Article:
TUESDAY, Dec. 7 (HealthDay News) -- An expert advisory panel recommended on Tuesday that Contrave, a new weight-loss pill that combines an antidepressant with an anti-addiction medication, be approved by the U.S. Food and Drug Administration.
The 13-7 vote in favor of Contrave came amid agency concerns that the drug might raise blood pressure in some patients and increase the risk of heart attacks and strokes among some users, according to the Associated Press. But panelists voted 11-8 earlier in the day that those potential health risks could be studied after Contrave was approved.
The FDA does not have to follow the advice of its advisory committees, but it typically does. The agency is expected to make a decision on Contrave by Jan. 31, the wire service reported.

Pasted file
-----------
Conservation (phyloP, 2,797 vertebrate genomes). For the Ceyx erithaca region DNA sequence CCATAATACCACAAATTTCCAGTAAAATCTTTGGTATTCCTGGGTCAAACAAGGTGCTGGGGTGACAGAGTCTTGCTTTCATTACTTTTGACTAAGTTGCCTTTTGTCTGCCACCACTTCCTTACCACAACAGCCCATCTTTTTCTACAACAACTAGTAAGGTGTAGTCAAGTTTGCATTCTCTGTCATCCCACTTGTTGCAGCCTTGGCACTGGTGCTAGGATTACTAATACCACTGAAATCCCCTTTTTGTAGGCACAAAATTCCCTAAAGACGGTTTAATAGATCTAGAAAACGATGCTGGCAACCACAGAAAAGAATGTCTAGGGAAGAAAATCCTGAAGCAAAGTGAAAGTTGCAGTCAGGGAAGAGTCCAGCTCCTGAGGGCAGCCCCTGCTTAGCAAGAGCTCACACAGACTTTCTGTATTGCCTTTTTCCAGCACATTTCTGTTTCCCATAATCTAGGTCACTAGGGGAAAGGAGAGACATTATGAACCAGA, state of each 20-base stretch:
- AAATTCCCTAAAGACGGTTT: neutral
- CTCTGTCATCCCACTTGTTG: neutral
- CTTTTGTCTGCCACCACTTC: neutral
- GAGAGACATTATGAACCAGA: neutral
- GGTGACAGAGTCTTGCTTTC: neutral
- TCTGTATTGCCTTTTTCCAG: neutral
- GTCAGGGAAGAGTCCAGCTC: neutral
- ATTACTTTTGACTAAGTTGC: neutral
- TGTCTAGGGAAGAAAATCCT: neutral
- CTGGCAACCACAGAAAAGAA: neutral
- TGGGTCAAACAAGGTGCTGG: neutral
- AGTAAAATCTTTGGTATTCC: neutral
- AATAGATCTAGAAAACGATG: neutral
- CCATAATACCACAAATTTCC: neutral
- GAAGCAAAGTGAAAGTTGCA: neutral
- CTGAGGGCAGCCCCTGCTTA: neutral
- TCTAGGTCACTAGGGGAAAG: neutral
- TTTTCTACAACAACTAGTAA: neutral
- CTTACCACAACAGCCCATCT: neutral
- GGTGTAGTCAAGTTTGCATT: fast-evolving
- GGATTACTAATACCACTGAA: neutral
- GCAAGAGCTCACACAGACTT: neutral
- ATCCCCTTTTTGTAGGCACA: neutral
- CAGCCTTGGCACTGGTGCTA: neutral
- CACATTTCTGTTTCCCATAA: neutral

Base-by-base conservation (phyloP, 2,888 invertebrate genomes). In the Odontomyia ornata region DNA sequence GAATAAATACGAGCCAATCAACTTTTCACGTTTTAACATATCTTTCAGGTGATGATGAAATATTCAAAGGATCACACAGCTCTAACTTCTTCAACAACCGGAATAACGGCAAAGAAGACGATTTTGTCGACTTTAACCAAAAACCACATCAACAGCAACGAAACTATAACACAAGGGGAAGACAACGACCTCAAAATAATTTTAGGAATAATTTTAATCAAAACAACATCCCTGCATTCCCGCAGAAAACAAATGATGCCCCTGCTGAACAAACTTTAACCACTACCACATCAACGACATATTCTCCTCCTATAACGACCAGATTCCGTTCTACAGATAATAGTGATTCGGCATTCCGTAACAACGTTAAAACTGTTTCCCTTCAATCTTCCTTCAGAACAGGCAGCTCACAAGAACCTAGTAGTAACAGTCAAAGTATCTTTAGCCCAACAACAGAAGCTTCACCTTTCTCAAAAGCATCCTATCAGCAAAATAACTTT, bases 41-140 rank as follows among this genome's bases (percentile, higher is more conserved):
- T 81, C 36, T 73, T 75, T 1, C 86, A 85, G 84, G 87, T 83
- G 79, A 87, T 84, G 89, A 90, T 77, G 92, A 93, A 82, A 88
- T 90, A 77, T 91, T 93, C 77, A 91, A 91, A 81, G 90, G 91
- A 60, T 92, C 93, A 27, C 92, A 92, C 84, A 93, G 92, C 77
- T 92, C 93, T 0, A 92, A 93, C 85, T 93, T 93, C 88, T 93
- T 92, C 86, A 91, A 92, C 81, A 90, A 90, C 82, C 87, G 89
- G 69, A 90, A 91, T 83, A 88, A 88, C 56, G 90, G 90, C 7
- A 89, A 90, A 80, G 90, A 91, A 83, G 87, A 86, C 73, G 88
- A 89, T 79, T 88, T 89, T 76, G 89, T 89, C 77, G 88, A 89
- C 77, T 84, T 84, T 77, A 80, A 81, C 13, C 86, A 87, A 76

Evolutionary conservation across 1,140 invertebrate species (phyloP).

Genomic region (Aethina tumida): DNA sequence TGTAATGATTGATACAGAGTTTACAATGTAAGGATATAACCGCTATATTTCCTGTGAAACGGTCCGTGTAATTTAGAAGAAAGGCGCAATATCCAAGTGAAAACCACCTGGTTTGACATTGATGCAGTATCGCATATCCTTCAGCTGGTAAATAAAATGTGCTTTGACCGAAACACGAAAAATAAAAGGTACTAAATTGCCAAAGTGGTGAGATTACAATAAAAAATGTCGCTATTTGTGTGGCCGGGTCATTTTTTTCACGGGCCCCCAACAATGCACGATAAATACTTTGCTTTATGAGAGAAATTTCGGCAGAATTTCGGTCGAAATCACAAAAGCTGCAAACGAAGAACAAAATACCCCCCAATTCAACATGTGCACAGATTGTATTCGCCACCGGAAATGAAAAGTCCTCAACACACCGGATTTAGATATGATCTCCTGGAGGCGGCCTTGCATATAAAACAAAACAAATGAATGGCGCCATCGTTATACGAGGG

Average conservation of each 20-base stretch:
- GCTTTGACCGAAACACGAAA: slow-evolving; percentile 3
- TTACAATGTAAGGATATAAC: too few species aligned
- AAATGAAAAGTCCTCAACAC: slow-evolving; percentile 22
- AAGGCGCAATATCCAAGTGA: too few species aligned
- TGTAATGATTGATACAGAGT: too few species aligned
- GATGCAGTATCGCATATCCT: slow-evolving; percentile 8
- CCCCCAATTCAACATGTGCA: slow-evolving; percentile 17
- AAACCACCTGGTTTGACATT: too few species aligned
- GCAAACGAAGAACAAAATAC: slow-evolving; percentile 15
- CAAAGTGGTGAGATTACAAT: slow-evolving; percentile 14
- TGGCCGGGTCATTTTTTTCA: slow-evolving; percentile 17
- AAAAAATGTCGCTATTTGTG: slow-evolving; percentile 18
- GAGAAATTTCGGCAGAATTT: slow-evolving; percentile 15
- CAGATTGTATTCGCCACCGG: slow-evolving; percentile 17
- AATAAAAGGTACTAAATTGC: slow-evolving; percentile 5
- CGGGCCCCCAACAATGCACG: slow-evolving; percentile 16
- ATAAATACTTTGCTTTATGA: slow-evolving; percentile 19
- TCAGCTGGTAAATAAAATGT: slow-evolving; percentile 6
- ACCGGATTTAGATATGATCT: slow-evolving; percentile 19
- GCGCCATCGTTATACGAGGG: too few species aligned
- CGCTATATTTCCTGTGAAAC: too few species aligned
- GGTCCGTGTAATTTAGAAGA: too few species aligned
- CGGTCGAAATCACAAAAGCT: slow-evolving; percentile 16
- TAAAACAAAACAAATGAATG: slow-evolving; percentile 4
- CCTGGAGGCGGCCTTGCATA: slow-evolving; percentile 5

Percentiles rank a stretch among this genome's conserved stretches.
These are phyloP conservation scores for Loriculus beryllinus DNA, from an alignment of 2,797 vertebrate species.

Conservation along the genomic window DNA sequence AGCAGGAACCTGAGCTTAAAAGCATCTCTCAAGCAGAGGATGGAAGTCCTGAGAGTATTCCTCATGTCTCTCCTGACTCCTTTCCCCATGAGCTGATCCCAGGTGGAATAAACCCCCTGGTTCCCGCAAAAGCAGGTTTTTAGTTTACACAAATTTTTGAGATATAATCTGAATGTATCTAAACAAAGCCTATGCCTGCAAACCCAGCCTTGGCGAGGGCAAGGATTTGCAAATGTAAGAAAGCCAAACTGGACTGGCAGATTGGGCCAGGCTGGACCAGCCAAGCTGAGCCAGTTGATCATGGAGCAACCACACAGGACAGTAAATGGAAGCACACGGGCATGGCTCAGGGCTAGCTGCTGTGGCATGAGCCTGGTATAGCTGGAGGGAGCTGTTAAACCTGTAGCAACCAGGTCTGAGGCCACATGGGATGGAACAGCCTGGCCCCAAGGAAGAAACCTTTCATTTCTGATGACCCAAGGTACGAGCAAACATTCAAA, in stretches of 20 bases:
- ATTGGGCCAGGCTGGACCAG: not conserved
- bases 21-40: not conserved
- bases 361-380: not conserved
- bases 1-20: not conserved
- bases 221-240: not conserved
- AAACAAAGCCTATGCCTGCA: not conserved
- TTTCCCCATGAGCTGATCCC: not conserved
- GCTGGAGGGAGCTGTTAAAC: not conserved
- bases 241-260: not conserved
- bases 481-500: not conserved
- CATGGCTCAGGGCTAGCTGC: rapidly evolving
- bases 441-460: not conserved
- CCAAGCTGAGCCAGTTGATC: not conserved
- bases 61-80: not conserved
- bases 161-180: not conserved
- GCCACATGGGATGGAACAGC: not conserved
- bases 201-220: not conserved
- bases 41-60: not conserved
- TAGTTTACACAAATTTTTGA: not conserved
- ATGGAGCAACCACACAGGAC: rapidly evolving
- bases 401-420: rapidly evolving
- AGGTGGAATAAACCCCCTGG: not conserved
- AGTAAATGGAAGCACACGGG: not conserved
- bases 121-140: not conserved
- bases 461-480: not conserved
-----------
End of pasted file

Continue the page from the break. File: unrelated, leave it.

Contrave is manufactured by Orexigen Therapeutics Inc. In October, the FDA voted against approving two other weight-loss drugs, Arena Pharmaceuticals' lorcaserin and Vivus' Qnexa, because of safety concerns, according to the AP.
Last July, a study funded by Orexigen and published in The Lancet found that Contrave helped users shed pounds when taken along with a healthy diet and exercise.
People who took the drug for more than a year lost an average of 5 percent or more of body weight, depending on the dose used, the team said.
However, the regimen did come with side effects, and about half of study participants dropped out before completing a year of treatment.
Contrave is combination of two well-known drugs, naltrexone (Revia, used to fight addictions) and the antidepressant bupropion (known by a number of names, including Wellbutrin). The drug appears to boost weight loss by changing the workings of the body's central nervous system, the researchers said.
The study enrolled men (15 percent) and women (85 percent) from around the country, ranging in age from 18 to 65. They were all either obese or overweight
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